(4) The question arises here-"Why a higher potency than 200th was not given at once in this case? And again, if a higher potency than 200th only was not given at all, most possibly, the patient was not cured completely"-Quite so; the complete cure of the patient is certainly doubtful in this case, but the fact is that there was no help. Unless symptoms are there, i.e. , unless there is a re-appearance of the whole array of symptoms on which the prescription was made, there is no ground for repeating the dose, under the laws of Homœopathy. If the re-appearance of symptoms takes place in the future, of course a repetition, and that in a higher potency will have to be made.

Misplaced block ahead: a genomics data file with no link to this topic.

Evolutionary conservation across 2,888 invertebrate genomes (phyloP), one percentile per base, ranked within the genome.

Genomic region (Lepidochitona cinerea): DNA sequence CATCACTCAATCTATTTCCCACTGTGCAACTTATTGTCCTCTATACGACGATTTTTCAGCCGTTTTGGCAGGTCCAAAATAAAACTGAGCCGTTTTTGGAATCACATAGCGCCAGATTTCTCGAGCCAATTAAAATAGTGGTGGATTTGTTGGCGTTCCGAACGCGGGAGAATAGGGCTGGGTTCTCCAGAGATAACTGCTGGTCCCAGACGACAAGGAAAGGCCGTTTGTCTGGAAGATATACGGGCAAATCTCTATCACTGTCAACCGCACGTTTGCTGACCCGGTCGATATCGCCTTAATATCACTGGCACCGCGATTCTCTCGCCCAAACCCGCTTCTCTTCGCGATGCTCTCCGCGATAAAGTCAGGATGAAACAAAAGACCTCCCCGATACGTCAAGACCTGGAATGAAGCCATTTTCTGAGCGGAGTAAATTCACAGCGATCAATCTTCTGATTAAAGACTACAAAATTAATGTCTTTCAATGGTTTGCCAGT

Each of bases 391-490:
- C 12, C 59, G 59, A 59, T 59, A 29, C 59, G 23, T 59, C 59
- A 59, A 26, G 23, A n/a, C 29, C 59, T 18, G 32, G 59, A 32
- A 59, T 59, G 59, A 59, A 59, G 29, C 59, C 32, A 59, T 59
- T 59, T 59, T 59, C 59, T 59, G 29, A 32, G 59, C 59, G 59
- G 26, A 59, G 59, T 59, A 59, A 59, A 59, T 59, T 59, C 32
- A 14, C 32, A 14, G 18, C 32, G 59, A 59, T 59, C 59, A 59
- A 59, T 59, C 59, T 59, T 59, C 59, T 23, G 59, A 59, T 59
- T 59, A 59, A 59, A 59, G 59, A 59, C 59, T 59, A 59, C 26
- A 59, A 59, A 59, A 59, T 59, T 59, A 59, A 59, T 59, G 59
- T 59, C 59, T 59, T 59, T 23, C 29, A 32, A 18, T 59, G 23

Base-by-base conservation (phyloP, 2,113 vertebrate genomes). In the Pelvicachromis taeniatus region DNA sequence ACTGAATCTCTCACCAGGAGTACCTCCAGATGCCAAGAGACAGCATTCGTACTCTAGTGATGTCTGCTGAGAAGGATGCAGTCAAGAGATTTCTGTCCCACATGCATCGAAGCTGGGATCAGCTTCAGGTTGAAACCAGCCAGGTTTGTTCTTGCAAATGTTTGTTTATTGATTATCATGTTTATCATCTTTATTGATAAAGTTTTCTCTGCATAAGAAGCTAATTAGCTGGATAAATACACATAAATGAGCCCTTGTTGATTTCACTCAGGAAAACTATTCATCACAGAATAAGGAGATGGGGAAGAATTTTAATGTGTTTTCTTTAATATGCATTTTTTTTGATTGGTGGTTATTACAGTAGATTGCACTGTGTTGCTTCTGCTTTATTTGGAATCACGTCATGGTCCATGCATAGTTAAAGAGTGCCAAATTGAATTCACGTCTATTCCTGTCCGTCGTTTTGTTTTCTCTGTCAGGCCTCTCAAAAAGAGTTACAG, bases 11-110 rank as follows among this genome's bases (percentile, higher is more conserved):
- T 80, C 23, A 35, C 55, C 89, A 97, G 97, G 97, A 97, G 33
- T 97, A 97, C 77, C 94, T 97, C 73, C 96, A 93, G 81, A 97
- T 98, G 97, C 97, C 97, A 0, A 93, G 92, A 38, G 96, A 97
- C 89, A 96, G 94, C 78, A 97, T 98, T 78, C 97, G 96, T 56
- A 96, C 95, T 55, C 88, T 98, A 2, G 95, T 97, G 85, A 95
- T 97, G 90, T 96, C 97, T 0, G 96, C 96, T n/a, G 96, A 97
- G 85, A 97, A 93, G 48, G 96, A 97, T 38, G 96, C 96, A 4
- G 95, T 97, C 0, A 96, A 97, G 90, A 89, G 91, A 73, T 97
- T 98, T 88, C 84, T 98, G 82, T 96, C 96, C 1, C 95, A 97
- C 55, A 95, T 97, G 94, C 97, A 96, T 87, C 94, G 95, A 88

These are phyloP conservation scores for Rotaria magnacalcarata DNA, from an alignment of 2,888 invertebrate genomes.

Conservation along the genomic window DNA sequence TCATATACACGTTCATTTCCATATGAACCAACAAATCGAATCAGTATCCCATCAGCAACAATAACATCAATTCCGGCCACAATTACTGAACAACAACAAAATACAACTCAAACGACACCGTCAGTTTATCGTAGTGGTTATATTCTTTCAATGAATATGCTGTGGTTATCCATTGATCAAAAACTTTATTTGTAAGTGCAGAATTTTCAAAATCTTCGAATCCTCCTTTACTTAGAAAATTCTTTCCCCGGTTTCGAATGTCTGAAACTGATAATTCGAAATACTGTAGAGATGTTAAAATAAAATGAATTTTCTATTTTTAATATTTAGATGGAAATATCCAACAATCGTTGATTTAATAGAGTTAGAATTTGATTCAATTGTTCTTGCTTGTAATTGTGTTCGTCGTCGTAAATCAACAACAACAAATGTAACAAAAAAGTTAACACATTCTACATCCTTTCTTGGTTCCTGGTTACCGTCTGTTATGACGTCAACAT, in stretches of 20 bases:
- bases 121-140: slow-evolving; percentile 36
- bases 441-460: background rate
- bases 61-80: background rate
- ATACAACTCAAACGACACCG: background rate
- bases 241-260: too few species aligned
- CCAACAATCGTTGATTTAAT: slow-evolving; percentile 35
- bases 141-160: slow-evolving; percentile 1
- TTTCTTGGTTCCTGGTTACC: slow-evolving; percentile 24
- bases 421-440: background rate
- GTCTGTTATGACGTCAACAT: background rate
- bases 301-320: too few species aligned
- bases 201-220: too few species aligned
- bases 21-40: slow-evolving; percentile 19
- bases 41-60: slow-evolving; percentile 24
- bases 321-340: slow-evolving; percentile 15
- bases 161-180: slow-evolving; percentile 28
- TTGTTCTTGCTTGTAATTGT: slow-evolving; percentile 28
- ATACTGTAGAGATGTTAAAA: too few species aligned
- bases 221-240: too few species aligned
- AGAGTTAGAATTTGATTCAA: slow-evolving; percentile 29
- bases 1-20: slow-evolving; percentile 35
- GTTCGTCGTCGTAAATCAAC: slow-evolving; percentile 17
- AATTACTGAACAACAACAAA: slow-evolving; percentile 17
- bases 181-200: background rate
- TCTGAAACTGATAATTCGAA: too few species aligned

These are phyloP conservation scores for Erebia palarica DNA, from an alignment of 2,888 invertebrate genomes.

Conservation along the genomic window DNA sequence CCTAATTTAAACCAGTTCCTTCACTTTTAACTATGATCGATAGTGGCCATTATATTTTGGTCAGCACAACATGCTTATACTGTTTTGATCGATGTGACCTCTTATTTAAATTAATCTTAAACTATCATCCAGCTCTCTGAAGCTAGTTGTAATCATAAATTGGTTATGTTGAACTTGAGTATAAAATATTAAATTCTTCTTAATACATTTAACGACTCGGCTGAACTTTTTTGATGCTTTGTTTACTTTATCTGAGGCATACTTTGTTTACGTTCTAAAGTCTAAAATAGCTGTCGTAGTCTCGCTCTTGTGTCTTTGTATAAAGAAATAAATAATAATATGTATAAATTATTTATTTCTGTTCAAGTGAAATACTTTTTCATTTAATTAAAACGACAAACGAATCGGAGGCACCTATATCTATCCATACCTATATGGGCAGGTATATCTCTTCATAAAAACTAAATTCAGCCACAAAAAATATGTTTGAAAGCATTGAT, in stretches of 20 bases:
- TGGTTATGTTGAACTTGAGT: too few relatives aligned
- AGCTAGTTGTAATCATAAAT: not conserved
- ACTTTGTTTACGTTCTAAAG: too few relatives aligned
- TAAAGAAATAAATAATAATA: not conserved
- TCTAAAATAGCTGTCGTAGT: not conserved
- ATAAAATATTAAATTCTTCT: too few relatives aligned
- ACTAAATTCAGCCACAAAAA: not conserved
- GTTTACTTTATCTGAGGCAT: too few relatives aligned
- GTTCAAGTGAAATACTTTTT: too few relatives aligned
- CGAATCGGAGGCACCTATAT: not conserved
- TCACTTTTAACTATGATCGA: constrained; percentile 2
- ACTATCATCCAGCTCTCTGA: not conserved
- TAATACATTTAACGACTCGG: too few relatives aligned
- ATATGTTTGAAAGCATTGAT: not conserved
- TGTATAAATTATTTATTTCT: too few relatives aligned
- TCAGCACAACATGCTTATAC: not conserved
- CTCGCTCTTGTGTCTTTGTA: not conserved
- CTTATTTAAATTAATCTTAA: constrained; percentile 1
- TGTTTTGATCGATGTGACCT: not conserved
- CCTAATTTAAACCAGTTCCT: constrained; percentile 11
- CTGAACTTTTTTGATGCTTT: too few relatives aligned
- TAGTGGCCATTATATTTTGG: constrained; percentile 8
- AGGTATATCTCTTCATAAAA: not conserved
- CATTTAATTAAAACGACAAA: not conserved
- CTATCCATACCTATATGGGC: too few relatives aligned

As to the first part of the above question, I have only to say that the weak condition of the patient did not justify the use of a potency higher than 200th. As the 200th acted well enough, it must have been correct.
(5) The great advantage of a miasmatic prescription lies in the fact that it cures the patient, and as such, all other troubles, besides those for which the patient has come to you, are also bound to be cured as a matter of course. (Vide para 5 of the remarks on case No. 4). In the present case, the nocturnal emission was cured, and if, besides this trouble, the patient had half a dozen other troubles, then these too would have been cured, even if these were not there in the symptomatology of the miasmatic remedy selected. This is Homœopathic truth, and this is the advantage of Homœopathic cure.
(6) Let me repeat that, with a view to effecting a complete cure, no repetition of higher potencies should be made unless there is a re-appearance of the array of the symptoms on which the first prescription was based.